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Friday, 13 October 2017

Man inside. Help!

'Man inside. Help!' is the rather poignant message, in English and Russian, on a steel plate on the Soyuz TMA-19M descent module (see yesterday). I suppose that's just in case it landed by mistake in your back garden, instead of on the steppes of Kazakhstan!

I found the whole exhibition awe-inspiring and rather moving. It all looked a bit like something you might have knocked up in your garage! Or perhaps a Victorian diving bell... There was little hint of the very sophisticated technology that it must contain. The outer skin of the capsule, scorched red and black, just hinted at the epic journey the module has been on, protecting Tim Peake and his colleagues Yuri Malenchenko and Tim Kopra as they flew out to and back from the International Space Station. It has done something like 74 million miles in space, docking with ISS and orbiting earth for six months in 2015 -16.

The scorched and charred skin.

A glimpse of the control panel in the module.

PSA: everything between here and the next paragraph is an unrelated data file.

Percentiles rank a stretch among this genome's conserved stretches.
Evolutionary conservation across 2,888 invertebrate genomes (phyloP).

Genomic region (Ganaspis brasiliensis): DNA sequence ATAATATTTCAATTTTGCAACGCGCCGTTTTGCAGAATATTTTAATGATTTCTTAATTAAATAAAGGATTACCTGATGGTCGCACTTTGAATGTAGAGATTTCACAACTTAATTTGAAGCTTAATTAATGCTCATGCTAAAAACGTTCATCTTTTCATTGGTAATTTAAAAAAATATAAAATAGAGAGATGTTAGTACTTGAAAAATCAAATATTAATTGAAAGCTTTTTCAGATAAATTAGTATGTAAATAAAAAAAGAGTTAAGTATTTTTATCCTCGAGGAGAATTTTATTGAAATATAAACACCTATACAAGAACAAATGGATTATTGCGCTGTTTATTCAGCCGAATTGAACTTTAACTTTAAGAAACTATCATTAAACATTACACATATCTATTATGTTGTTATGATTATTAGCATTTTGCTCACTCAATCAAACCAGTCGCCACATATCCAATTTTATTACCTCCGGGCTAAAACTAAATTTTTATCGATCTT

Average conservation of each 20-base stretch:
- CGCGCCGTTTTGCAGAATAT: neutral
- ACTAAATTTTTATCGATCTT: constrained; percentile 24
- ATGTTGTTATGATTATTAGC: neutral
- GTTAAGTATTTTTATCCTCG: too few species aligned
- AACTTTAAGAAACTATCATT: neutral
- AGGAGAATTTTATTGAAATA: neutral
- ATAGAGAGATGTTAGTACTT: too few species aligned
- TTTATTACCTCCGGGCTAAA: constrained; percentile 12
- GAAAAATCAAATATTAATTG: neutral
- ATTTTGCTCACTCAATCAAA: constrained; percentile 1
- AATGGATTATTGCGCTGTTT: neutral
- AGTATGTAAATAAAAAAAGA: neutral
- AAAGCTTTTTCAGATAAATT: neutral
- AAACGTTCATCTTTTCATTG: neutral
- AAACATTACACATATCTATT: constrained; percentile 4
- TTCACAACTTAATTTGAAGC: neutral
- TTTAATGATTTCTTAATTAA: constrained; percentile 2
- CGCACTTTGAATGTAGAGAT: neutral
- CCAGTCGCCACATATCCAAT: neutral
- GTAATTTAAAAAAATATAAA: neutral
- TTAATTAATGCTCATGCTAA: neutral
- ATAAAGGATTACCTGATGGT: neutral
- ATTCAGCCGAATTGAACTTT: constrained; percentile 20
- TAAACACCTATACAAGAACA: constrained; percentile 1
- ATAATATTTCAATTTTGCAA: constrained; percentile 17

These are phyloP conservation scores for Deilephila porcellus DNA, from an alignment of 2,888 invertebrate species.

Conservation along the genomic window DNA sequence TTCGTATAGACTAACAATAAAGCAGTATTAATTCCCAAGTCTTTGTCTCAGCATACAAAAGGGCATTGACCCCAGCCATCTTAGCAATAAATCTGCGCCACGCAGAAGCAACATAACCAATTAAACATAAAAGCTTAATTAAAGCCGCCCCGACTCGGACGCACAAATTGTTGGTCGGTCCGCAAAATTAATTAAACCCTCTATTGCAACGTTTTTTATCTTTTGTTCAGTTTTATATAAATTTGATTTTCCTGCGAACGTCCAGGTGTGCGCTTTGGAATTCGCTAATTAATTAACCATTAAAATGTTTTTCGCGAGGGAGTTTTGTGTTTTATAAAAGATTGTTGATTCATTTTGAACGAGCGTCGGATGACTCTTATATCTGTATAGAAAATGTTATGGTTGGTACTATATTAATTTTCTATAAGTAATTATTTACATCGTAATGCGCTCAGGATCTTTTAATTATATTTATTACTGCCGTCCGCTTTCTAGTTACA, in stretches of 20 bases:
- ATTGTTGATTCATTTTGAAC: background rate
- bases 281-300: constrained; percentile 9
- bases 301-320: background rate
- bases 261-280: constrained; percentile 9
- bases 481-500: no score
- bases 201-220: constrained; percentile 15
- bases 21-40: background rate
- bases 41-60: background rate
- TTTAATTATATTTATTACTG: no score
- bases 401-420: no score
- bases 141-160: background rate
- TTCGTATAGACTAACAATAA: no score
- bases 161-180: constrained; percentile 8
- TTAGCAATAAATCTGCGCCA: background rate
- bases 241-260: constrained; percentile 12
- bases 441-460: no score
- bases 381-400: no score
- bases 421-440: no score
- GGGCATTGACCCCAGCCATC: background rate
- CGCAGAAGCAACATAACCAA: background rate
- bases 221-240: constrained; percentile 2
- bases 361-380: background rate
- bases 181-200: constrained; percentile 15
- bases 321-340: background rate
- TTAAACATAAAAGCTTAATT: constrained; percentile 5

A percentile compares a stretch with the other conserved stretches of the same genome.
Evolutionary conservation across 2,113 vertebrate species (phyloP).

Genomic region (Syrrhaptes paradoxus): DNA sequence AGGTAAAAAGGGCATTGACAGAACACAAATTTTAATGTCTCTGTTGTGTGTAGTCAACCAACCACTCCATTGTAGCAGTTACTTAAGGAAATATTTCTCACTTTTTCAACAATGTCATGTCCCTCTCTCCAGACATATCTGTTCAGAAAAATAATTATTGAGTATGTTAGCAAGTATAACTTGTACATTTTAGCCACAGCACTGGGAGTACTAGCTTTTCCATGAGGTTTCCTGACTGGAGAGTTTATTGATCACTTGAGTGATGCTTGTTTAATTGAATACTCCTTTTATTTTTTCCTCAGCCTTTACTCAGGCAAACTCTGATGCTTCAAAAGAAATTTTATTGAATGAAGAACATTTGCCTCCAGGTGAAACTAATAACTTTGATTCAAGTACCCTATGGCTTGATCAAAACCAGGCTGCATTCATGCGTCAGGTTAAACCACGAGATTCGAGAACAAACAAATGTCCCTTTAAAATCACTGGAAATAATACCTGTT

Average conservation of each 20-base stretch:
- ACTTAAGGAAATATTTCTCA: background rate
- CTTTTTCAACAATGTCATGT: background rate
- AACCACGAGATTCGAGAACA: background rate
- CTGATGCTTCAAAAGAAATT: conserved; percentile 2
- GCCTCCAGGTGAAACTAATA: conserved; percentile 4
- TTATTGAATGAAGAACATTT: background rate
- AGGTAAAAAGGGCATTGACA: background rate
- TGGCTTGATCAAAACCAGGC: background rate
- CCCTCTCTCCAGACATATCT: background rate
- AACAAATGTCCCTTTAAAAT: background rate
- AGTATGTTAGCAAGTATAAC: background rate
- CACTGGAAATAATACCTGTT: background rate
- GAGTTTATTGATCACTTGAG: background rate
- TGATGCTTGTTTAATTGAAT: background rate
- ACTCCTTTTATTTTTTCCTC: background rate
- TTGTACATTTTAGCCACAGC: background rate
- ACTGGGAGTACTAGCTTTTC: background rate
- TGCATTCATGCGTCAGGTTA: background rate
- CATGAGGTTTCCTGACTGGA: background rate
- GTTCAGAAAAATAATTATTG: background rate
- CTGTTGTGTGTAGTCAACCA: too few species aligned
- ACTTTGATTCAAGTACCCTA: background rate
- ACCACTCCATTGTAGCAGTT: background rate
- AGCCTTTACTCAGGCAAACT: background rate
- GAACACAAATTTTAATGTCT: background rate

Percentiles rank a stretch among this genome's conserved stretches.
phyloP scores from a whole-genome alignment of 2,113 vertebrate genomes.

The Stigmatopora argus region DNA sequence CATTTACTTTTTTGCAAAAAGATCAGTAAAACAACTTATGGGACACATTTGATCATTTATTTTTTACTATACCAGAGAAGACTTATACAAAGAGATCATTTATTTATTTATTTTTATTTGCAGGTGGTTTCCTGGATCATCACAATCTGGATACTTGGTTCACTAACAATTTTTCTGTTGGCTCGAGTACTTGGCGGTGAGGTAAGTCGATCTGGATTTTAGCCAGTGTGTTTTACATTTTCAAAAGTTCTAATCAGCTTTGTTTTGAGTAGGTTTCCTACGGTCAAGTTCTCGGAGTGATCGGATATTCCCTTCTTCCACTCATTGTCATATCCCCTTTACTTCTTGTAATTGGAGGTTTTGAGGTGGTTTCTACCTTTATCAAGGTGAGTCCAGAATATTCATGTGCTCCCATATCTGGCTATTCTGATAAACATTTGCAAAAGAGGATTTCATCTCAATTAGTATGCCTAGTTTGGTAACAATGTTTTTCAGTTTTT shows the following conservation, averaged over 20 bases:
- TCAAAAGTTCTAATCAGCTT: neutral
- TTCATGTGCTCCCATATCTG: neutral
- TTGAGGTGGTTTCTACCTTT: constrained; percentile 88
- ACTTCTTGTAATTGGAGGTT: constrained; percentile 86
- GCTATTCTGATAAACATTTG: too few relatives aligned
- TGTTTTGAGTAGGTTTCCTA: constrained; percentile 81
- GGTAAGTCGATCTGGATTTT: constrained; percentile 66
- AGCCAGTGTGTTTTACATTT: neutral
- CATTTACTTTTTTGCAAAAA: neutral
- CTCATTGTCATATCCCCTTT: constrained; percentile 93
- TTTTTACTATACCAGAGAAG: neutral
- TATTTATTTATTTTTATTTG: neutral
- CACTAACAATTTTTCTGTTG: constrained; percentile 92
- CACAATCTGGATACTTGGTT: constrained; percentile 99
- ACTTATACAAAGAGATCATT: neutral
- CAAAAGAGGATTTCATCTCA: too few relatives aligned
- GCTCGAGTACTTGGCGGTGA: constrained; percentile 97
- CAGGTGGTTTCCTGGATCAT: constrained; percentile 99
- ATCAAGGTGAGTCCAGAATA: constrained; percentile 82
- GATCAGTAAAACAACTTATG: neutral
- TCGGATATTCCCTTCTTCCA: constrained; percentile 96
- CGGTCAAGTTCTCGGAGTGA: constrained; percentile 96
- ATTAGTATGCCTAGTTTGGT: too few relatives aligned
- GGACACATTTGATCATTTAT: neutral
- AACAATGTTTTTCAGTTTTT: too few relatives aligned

The navigation window and a panel that linked up communications between the module and ISS.

View of the module and the steel cables that attached the parachute. The little flag sticking out is the 'black box' antenna that enabled the recovery crew to locate the module on its return to earth.

(iPhone photos, so the quality is not the best, I'm afraid.)


  1. It looks even more Heath Robinson than what you showed us yesterday, though not the kind of thing you could ignore if it landed in your back garden. Nice to see they have a map!

  2. How amazing that this module came back from outer space, safely!

  3. One must admire human courage. Would you agree to travel in that steel prison? Not me!

  4. The up close details are remarkable!